By building their businesses, filming their shows, and raising their four children (soon to be five!) in , and her husband Chip have put the Texas town on the map. But it might surprise you to learn that she hasn't always called the Lone Star state home. The host of HGTV's Fixer Upper and has a unique background.
Born in Wichita, Kansas, in 1978, Joanna's nationality is American. But the beautiful, brown-eyed star clearly gets a lot of questions about her heritage, as she has shared the story of her roots a handful of times.
"I love hearing all the guesses," she responded to a fan's question about her ethnicity in a . "Although I did play Pocahontas in high school, I am not Native American. My father is half Lebanese/half German and my mother is full Korean."
, Jerry and Nan Stevens, actually met in Seoul, Korea, while her dad was serving overseas during Vietnam, according to the Gaineses' book, . Jerry and Nan fell in love over letters, Nan came to America, and the two married.
While Jerry had been raised Catholic, Nan was raised Buddhist Korean. Despite their different upbringings, the couple bonded over their faith, "memorizing Scripture together each day," Joanna revealed in the memoir.
The couple moved to Jerry's hometown of Wichita and , including Joanna, who are each half Korean, a quarter Lebanese, and another quarter German.
The family moved around a lot for Jerry's job with Firestone, which Joanna wrote was difficult "when kids started noticing that I didn't look exactly like they did."
"Most people don't look at me and automatically think I'm half-Korean," she continued. "But in those first couple of years in elementary school, kids started picking on me because of it."
The was so bad that Joanna started packing her lunch and eating in a separate room with a smaller group of kids. Then, Joanna's Korean grandmother came to live with them, which Joanna felt drew even more attention to her diverse family.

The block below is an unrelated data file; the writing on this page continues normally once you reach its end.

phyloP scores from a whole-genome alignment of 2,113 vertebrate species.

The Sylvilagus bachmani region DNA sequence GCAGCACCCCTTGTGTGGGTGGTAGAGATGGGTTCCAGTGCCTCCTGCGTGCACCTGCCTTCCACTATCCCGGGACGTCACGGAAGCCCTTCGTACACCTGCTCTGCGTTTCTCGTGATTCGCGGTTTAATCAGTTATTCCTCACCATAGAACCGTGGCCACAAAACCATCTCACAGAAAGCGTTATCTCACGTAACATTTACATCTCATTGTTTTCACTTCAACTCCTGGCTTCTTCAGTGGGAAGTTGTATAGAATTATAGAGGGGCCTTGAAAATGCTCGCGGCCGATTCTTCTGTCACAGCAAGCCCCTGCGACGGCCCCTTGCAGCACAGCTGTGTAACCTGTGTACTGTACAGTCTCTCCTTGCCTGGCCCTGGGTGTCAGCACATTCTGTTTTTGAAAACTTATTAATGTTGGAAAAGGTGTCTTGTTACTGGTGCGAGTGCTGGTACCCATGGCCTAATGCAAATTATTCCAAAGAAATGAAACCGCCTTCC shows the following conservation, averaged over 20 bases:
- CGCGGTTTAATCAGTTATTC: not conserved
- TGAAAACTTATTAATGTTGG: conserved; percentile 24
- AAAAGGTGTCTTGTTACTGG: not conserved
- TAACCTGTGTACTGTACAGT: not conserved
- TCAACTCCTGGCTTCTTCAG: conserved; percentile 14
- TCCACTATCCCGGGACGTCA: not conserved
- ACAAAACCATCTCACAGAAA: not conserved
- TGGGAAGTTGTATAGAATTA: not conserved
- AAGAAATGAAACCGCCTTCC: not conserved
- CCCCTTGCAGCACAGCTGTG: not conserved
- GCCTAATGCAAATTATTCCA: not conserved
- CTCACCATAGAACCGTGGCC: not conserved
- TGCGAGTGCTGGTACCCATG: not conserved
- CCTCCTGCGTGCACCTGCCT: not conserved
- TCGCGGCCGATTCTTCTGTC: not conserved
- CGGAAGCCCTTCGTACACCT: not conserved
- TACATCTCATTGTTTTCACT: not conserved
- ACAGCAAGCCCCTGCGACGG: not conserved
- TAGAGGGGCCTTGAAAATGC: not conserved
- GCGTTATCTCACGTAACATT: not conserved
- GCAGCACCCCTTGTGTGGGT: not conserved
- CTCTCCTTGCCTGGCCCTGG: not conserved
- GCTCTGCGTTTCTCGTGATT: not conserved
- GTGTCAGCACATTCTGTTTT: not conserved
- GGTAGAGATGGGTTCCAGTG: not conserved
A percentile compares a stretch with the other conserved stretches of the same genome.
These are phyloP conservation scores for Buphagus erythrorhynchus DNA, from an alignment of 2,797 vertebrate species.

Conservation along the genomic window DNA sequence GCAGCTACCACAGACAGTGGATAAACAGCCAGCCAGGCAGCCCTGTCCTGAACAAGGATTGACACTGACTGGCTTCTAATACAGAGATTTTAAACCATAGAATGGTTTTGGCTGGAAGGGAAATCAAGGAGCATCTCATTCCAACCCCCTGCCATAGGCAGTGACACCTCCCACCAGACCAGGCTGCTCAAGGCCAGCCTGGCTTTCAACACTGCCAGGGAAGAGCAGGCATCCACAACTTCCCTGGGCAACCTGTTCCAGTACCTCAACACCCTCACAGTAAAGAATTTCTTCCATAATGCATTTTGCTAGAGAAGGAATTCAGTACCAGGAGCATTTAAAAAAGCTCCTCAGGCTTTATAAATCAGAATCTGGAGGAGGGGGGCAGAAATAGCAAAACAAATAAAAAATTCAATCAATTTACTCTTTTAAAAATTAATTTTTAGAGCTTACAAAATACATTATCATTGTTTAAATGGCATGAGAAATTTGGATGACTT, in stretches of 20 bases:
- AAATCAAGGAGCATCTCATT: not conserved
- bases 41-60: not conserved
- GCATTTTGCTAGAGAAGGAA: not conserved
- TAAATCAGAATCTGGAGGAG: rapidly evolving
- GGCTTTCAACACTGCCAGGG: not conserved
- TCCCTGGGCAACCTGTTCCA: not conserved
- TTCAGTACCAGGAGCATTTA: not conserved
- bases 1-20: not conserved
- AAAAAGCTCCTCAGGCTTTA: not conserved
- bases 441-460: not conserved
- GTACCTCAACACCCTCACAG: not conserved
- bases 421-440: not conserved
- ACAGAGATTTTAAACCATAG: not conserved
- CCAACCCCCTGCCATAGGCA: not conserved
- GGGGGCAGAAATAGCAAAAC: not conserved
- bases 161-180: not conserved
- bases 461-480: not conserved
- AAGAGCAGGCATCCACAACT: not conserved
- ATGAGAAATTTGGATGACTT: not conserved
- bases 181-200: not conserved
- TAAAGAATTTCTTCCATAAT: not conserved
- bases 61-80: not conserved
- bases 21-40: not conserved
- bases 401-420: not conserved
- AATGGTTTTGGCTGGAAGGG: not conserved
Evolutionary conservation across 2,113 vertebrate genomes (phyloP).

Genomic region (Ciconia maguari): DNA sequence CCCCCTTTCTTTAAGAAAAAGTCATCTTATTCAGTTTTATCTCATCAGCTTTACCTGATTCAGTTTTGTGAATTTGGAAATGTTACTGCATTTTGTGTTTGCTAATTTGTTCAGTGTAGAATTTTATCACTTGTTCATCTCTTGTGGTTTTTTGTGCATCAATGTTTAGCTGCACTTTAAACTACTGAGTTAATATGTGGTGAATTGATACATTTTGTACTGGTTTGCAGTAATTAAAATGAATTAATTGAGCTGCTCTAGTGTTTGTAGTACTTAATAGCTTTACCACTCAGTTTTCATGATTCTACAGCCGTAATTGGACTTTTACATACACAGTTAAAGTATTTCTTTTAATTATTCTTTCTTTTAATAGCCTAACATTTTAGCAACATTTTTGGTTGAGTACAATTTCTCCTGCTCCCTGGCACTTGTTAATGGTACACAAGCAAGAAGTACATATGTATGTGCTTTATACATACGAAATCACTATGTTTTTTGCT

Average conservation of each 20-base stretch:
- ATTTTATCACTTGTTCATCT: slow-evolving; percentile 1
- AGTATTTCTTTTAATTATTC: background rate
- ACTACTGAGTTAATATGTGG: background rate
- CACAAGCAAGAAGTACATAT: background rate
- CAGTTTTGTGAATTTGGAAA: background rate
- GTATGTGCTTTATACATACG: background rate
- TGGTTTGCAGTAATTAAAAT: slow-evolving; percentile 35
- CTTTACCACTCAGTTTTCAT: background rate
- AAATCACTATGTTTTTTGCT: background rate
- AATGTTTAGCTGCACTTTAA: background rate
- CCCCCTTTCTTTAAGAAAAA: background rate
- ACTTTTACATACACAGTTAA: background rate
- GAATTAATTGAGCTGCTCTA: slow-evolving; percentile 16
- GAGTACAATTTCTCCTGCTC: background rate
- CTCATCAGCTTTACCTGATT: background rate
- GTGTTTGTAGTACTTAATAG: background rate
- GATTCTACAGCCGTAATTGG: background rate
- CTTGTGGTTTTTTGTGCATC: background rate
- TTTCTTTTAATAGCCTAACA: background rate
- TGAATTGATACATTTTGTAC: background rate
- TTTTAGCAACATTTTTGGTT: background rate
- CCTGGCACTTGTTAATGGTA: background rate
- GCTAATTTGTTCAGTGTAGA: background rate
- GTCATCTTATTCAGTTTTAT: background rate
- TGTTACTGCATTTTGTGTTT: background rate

"Kids in kindergarten would make fun of me for being Asian and when you're that age you don't know really how to process that," explained in an interview with . "The way you take that is, 'Who I am isn't good enough.'"
Eventually, things got better, but when another move meant Joanna would be attending a larger public school, those same fears resurfaced. She ended up hiding in a bathroom stall or stealing away with her mom at lunch to avoid interaction with her peers.
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Finally, the Stevenses settled in Waco, where Joanna was able to make some good friends—she was even voted her high school's homecoming queen.
That same year, "I started to think consciously about what it meant to be half-Korean," Joanna wrote. "I remember thinking, 'I'm either white, Korean, or both, but I've got to own this. It's me.' I started to see how beautiful my mom's culture was and how beautiful she was, and there were times when I wanted people to know she was different and she was unique. I didn't want to be embarrassed about that."
As Joanna told Darling, those childhood challenges, as well as her travels to New York, eventually helped her pinpoint her purpose in life: "I really felt like God was telling me that I would be able to help women who weren’t confident, who were looking for guidance or who were lonely. And so I knew that from that place of pain there was going to be a place to reach others, because I had actually lived in that place; I had felt that pain myself."
Now, she inspires women with her words and her designs—and she encourages her kids to reach out to lonely, less confident peers in need of a friend.
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